While it may be a kind of free for all, your website and social media can provide you with plenty of information about the persona you are dealing with. Is anyone following your page? Do they visit your page on a regular basis? Do they also sometimes interact on your social media posts? People don’t just visit your page multiple times for no reason. They don’t just view an above or below average number of pages just for the sake of it. It says something about how relevant you are to them, and that level of relevance is also extremely useful to take into account when completing a persona template. And even more obvious: Based on actual data, you know the channels you are reaching them on.
Based on interest in products or product groups, you can predict which other products are also of interest to a customer. Netflix and YouTube are well known for doing that. And players such as Amazon and Bol.com are also incredibly good at this, because they’ve put a lot of effort into making these models. But actually, it’s very simple to start.
Let’s say you’re a food manufacturer who has just developed a new flavour or product application. It’s best to recommend that product to customers who have already tried an earlier version, or who are still using it. “Hi there. You’re using a variety of oriental sauces already, this soy sauce is definitely for you.” That works brilliantly when you also make a relevant offer. But you will lose credibility if you offer this product to a Thai restaurant that makes its own sauces. For these customers, it would almost feel like an insult for them to be associated with a factory product.
You can use churn models to explore how likely you are to lose customers. There will always be a small percentage of customers you won’t be able to keep, for instance because they’ve had to shut down their business. We call that involuntary churn. But most customers who leave their suppliers do so voluntarily. In other words, they choose a competitor because they have a better offer, or because they’ve had an unpleasant experience with you. Churn models are completed using historical data. You look at why customers left you and what differentiates them from those who stayed. It could be that when you don’t have any sales representatives out in a particular area, the ‘churn’ is greater. Or a complaints procedure could be the link between customers you recently lost.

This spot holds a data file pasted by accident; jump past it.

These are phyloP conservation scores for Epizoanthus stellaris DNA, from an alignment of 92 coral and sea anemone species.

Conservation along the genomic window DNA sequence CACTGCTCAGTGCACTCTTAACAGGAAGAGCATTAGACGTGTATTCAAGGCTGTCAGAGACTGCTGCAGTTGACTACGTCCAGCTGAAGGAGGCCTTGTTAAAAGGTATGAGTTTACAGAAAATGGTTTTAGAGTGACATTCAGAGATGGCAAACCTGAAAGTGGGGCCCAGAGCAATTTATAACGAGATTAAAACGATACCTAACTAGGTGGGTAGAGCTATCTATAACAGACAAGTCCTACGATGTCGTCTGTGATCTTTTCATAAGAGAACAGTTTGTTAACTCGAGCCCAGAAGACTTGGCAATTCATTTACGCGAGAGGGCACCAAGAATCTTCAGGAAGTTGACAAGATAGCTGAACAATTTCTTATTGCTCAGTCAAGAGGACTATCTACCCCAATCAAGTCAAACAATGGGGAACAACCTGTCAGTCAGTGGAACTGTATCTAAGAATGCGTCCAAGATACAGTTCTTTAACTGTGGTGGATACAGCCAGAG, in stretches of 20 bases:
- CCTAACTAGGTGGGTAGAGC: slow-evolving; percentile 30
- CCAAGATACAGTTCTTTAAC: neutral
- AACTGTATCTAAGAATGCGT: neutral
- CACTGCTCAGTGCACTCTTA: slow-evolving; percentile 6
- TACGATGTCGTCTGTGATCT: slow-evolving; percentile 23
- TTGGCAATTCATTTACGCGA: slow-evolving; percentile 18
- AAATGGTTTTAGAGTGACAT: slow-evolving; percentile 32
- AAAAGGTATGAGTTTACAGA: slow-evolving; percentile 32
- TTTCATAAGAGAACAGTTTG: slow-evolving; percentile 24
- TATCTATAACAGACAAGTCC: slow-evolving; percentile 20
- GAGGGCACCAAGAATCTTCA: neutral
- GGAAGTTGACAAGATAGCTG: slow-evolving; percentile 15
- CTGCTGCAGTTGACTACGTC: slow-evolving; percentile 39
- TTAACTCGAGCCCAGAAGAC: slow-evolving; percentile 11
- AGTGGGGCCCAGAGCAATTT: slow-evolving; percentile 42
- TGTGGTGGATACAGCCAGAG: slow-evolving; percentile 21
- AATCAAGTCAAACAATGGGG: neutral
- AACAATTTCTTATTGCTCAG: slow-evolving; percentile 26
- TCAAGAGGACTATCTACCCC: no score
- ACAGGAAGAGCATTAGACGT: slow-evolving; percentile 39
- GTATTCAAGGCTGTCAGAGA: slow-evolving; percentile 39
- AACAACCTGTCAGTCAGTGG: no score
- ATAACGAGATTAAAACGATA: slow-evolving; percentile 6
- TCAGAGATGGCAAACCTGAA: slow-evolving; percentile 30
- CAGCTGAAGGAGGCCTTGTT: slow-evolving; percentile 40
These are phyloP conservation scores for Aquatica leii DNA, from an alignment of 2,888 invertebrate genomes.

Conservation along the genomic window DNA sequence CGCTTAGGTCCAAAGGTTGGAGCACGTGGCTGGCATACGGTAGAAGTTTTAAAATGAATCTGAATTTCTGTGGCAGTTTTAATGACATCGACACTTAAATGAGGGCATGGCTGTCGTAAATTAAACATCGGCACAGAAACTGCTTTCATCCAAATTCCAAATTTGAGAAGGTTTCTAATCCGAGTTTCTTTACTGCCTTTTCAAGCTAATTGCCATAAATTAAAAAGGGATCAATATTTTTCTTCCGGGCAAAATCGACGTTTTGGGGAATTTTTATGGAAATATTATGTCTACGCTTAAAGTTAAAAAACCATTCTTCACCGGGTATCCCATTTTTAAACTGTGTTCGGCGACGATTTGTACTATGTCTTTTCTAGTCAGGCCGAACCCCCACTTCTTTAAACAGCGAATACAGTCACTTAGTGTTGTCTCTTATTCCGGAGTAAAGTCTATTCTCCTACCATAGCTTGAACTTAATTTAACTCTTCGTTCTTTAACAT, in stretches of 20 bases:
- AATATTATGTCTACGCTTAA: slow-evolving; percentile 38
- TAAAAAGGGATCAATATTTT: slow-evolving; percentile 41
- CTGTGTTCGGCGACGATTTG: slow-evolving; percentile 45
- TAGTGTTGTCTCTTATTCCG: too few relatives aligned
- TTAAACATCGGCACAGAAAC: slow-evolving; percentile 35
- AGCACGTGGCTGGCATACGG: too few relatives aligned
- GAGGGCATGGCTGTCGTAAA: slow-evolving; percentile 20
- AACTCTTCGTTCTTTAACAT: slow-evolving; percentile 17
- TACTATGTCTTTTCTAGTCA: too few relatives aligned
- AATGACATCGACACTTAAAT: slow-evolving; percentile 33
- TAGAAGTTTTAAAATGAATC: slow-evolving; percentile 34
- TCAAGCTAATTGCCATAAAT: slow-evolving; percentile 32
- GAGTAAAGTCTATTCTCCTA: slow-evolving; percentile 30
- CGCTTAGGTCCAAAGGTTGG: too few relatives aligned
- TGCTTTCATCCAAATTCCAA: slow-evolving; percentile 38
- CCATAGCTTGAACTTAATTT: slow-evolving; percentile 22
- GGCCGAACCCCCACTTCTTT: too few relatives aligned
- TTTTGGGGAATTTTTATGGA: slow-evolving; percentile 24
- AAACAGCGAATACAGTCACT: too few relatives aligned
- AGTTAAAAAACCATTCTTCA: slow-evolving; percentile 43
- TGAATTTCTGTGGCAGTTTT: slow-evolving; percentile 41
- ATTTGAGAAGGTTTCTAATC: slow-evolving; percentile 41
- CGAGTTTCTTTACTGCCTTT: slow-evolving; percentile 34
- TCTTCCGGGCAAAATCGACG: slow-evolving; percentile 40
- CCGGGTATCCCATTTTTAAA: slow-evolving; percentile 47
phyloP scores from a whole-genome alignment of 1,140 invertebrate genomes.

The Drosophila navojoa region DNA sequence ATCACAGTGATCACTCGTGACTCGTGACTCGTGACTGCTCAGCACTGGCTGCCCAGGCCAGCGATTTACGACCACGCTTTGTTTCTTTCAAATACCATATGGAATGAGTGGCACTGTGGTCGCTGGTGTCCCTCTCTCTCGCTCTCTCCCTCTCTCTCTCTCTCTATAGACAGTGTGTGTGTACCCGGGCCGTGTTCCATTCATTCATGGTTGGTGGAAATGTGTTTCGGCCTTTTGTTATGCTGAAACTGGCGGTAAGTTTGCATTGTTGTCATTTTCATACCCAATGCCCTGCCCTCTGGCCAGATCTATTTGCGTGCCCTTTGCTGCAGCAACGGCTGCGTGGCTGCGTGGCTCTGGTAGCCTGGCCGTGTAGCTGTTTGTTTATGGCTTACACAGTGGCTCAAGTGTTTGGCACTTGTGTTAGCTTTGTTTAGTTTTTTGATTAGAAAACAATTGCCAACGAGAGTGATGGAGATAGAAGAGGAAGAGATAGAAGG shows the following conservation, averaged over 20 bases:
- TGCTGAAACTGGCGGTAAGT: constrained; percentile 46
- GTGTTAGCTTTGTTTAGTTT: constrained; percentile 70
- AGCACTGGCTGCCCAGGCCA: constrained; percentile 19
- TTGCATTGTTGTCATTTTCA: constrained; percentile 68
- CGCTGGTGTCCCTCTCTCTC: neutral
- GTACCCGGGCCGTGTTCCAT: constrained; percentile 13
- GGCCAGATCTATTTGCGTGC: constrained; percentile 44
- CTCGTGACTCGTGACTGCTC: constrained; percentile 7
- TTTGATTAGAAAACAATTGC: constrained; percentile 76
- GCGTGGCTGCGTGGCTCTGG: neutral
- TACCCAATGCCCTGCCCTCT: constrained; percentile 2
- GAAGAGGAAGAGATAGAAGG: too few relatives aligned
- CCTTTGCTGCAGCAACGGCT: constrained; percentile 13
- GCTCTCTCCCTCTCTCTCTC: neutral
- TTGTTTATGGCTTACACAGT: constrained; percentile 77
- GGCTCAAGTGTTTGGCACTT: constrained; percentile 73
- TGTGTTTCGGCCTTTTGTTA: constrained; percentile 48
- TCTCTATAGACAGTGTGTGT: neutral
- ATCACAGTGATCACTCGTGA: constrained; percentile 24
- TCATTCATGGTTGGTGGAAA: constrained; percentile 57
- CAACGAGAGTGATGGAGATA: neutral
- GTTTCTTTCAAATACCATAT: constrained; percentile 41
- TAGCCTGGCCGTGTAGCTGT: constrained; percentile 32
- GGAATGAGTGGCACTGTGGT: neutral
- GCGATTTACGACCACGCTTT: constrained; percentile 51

You can use historical data to determine which criteria have a higher correlation with customers staying or leaving, and then put those aspects to good use in evaluating your personas. The image below shows some variables that could be interesting with this kind of model, but it is important that the variables that matter to you come from your own data.
How should you approach a customer with a low churn risk compared to a customer who is more likely to leave you? It all depends on the customer type. If you are almost certain that you can keep a customer, then you can safely try cross-selling or upselling. But if you have a customer that is threatening to leave, then you might want to offer a discount on their firm order.
RFM model based on sales data
The RFM model categorises your customers according to three variables: Recency of the last purchase, Frequency of purchases, average Monetary value of each purchase. In this article, we will focus only on the first two as it makes sense that you will always go that extra mile for a customer that brings in more revenue.